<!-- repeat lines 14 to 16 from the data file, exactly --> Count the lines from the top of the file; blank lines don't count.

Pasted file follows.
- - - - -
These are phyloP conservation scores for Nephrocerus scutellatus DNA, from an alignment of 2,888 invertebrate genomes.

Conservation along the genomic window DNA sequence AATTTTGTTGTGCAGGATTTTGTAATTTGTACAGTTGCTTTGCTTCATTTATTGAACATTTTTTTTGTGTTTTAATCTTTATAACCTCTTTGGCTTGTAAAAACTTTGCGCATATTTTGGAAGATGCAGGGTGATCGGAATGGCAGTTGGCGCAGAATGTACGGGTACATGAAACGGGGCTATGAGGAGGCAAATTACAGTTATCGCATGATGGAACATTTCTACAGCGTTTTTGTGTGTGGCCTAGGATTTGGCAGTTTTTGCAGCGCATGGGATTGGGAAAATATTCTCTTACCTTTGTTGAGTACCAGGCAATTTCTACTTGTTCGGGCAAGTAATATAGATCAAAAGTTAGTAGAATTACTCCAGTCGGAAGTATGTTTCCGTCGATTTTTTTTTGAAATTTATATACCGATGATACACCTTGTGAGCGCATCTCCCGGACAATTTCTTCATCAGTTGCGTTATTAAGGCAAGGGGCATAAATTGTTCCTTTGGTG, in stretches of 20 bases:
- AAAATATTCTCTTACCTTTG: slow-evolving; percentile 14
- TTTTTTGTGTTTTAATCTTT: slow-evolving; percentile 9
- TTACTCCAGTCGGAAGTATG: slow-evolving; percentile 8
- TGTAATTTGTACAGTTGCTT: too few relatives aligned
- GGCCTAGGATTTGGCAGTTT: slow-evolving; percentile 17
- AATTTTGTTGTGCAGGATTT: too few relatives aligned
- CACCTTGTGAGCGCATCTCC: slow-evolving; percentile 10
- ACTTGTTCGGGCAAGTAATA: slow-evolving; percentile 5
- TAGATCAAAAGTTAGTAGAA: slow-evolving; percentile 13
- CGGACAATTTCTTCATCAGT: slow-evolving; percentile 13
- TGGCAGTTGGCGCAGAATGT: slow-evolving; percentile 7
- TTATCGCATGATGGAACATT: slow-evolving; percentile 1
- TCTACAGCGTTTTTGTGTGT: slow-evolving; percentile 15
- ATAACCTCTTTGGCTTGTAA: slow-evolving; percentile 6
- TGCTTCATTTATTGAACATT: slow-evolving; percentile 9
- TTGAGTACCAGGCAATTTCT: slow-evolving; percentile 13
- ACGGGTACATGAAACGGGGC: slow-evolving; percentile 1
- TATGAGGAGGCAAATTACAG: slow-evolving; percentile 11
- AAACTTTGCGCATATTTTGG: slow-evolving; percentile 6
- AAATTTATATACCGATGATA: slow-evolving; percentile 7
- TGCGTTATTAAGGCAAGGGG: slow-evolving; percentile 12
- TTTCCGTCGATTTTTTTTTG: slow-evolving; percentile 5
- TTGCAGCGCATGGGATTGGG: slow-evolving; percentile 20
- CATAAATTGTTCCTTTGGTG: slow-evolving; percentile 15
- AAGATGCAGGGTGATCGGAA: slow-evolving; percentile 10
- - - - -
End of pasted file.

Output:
- TTATCGCATGATGGAACATT: slow-evolving; percentile 1
- TCTACAGCGTTTTTGTGTGT: slow-evolving; percentile 15
- ATAACCTCTTTGGCTTGTAA: slow-evolving; percentile 6